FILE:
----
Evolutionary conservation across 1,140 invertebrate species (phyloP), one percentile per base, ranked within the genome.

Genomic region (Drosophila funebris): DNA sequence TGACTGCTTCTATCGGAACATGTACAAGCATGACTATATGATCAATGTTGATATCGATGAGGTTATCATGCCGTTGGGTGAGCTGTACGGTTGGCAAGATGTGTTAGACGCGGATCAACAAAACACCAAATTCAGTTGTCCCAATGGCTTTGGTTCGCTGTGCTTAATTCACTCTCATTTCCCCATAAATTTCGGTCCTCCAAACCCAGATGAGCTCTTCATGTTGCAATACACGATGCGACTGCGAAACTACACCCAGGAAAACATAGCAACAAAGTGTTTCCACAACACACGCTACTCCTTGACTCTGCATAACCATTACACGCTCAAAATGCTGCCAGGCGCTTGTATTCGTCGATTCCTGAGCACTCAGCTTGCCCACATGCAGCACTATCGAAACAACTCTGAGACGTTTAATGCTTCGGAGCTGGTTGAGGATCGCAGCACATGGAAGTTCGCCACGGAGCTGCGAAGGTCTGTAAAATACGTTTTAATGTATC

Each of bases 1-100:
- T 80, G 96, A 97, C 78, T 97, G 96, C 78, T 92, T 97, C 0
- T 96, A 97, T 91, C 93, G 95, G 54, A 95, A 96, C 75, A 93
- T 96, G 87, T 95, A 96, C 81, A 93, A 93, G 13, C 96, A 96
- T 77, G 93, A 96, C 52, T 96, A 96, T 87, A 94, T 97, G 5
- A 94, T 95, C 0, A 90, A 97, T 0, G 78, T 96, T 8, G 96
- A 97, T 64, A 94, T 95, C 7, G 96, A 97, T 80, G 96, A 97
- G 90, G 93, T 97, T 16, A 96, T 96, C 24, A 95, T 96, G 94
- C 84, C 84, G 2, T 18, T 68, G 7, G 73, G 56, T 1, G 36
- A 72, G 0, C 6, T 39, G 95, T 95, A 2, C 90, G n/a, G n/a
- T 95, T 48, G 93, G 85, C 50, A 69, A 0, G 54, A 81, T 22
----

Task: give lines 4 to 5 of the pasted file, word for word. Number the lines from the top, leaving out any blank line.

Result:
- T 80, G 96, A 97, C 78, T 97, G 96, C 78, T 92, T 97, C 0
- T 96, A 97, T 91, C 93, G 95, G 54, A 95, A 96, C 75, A 93